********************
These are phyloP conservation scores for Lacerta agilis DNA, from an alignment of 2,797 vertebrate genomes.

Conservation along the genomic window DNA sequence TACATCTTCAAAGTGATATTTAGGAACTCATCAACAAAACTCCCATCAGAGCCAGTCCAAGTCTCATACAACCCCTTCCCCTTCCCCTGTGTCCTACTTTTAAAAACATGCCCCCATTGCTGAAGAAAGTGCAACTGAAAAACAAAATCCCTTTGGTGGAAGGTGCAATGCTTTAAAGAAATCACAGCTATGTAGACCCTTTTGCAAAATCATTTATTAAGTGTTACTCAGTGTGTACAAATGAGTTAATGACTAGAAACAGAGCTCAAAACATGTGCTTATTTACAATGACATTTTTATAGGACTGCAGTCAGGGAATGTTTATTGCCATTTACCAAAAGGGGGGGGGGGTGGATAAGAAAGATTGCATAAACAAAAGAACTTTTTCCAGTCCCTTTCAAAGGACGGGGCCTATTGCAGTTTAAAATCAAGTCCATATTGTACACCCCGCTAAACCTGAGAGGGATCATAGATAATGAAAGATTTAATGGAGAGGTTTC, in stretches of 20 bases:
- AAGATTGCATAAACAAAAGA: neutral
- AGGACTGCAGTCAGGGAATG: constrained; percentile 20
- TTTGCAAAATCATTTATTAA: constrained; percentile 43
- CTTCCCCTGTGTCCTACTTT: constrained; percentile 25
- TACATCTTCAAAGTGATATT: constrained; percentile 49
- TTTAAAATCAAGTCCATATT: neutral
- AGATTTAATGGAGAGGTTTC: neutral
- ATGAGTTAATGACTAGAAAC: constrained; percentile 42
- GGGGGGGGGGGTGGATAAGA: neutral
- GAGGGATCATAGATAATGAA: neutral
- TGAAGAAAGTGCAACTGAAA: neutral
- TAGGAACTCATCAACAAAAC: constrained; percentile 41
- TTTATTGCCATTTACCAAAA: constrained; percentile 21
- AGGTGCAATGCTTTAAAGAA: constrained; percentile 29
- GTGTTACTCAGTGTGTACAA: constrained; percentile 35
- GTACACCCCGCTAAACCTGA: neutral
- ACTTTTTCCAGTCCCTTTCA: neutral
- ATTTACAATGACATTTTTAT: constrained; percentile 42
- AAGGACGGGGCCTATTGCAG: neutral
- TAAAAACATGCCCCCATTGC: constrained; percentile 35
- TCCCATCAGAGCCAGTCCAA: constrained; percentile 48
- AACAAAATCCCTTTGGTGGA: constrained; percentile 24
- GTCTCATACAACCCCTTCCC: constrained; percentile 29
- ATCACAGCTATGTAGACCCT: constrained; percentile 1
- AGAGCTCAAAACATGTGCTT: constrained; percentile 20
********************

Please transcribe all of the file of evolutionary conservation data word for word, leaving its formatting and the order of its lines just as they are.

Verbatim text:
These are phyloP conservation scores for Lacerta agilis DNA, from an alignment of 2,797 vertebrate genomes.

Conservation along the genomic window DNA sequence TACATCTTCAAAGTGATATTTAGGAACTCATCAACAAAACTCCCATCAGAGCCAGTCCAAGTCTCATACAACCCCTTCCCCTTCCCCTGTGTCCTACTTTTAAAAACATGCCCCCATTGCTGAAGAAAGTGCAACTGAAAAACAAAATCCCTTTGGTGGAAGGTGCAATGCTTTAAAGAAATCACAGCTATGTAGACCCTTTTGCAAAATCATTTATTAAGTGTTACTCAGTGTGTACAAATGAGTTAATGACTAGAAACAGAGCTCAAAACATGTGCTTATTTACAATGACATTTTTATAGGACTGCAGTCAGGGAATGTTTATTGCCATTTACCAAAAGGGGGGGGGGGTGGATAAGAAAGATTGCATAAACAAAAGAACTTTTTCCAGTCCCTTTCAAAGGACGGGGCCTATTGCAGTTTAAAATCAAGTCCATATTGTACACCCCGCTAAACCTGAGAGGGATCATAGATAATGAAAGATTTAATGGAGAGGTTTC, in stretches of 20 bases:
- AAGATTGCATAAACAAAAGA: neutral
- AGGACTGCAGTCAGGGAATG: constrained; percentile 20
- TTTGCAAAATCATTTATTAA: constrained; percentile 43
- CTTCCCCTGTGTCCTACTTT: constrained; percentile 25
- TACATCTTCAAAGTGATATT: constrained; percentile 49
- TTTAAAATCAAGTCCATATT: neutral
- AGATTTAATGGAGAGGTTTC: neutral
- ATGAGTTAATGACTAGAAAC: constrained; percentile 42
- GGGGGGGGGGGTGGATAAGA: neutral
- GAGGGATCATAGATAATGAA: neutral
- TGAAGAAAGTGCAACTGAAA: neutral
- TAGGAACTCATCAACAAAAC: constrained; percentile 41
- TTTATTGCCATTTACCAAAA: constrained; percentile 21
- AGGTGCAATGCTTTAAAGAA: constrained; percentile 29
- GTGTTACTCAGTGTGTACAA: constrained; percentile 35
- GTACACCCCGCTAAACCTGA: neutral
- ACTTTTTCCAGTCCCTTTCA: neutral
- ATTTACAATGACATTTTTAT: constrained; percentile 42
- AAGGACGGGGCCTATTGCAG: neutral
- TAAAAACATGCCCCCATTGC: constrained; percentile 35
- TCCCATCAGAGCCAGTCCAA: constrained; percentile 48
- AACAAAATCCCTTTGGTGGA: constrained; percentile 24
- GTCTCATACAACCCCTTCCC: constrained; percentile 29
- ATCACAGCTATGTAGACCCT: constrained; percentile 1
- AGAGCTCAAAACATGTGCTT: constrained; percentile 20